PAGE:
NEW YORK—“Crack is wack.” “Don’t drink and drive.” “I promise not to bully.” These were some of the phrases found on artistic lunch tables on display in Union Square Park.
On Tuesday, the nonprofit Learning through an Expanded Arts Program, or LEAP, kicked off its 7th annual student art exhibit in the park. Each year, it reaches out to 10 schools in New York City—two in each borough—to have students explore social issues in their community through the visual arts.
LEAP brings teaching artists together with students to paint lunch tables and make them into murals with a message, one table for each school. The students worked on the tables over a period of two months, each with a different theme close to their hearts.
“We’ve always used school lunchroom tables as a canvas. For us, the idea is that kids are in the cafeteria and that’s where they’re talking about issues. So to use that as a symbol and to bring that out to a park setting is the point of the program—to really illuminate the issues and to be a catalyst for social change through art,” explained Alexandra Leff, one of the organizers of the exhibit.
At Global Leaders Middle School, 30 students transformed a lunch table into a board game that doubles as an anti-bullying educational device. The players draw cards that ask questions such as “have you ever bullied someone,” and “have you ever helped a friend who had been bullied,” with the card telling you to go two steps back and two steps forward respectively.
Minnie, a student at Global Leaders, said that her class chose this topic because, “Everyone in my class has experienced bullying—either they were the bully, the victim, an upstander, a bystander, or even all of them.”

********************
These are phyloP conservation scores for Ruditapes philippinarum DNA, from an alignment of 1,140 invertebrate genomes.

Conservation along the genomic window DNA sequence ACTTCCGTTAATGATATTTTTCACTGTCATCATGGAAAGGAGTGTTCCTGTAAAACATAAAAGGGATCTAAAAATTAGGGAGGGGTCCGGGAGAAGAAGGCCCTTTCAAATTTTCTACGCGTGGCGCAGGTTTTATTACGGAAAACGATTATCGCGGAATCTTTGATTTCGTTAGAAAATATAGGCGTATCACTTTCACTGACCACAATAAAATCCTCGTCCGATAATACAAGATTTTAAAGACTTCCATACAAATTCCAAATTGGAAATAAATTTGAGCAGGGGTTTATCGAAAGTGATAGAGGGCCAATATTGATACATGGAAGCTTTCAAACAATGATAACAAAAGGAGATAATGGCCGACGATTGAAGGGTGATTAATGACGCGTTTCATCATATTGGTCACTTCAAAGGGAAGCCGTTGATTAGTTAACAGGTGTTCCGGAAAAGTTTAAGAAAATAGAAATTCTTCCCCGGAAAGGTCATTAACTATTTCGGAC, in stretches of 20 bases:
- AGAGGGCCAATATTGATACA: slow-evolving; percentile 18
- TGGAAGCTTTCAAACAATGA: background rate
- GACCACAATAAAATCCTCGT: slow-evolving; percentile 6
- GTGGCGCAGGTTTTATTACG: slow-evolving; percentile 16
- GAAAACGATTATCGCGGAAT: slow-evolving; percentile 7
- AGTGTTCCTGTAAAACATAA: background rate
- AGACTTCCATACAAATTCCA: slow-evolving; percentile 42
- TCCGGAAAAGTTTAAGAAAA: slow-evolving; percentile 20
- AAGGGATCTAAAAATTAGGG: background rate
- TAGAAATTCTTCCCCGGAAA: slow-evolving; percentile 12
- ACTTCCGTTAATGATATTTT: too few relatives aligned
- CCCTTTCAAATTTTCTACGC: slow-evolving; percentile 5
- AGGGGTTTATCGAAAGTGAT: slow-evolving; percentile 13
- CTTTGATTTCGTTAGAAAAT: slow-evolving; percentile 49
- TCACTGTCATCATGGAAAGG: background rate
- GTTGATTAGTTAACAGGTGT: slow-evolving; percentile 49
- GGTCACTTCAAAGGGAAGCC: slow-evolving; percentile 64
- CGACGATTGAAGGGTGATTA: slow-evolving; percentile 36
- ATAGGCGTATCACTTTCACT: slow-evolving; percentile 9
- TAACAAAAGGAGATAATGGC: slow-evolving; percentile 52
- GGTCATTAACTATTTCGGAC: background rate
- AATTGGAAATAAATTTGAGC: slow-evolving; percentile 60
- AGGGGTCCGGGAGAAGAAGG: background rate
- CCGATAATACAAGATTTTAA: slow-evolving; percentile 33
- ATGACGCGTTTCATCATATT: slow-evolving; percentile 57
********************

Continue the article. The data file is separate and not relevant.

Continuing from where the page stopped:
“Upstander” is the term for a bystander who reports the bully to a teacher and is featured in the board game Minnie and her peers made, where the player gets to move two steps ahead for being an upstander.
Angela Washington, another student at Global Leaders, said that the process of making the board game deepened her and her peers’ understanding of bullying. She thinks that this will lessen bullying at her school.
Social Change and Self-Expression
Speaking before a crowd at the exhibition, Brooklyn Parks Commissioner Kevin Jeffrey said: “Just like a table is a sort of canvas, life can be a canvas. Life can be a canvas, and in the same way you can change the way a table looks, you can also change your life and those around you through change.”
Virtually all the writings on the tables encouraged better behavior, addressing a multitude of problems ranging from students dropping out of school to teenage pregnancy. Yet, self-improvement was not the only purpose of the program, which also emphasizes self-expression among the students.
“Kids are part of our communities and they experience the same things as we do, they just don’t have a voice in the community. This project is a way to empower them to speak out on issues they’re most passionate about in a creative and instructive way,” Alexandra Leff said.
After the Tuesday exhibition, the tables will be distributed to locations near the schools where they were made, where they will double as actual lunch tables.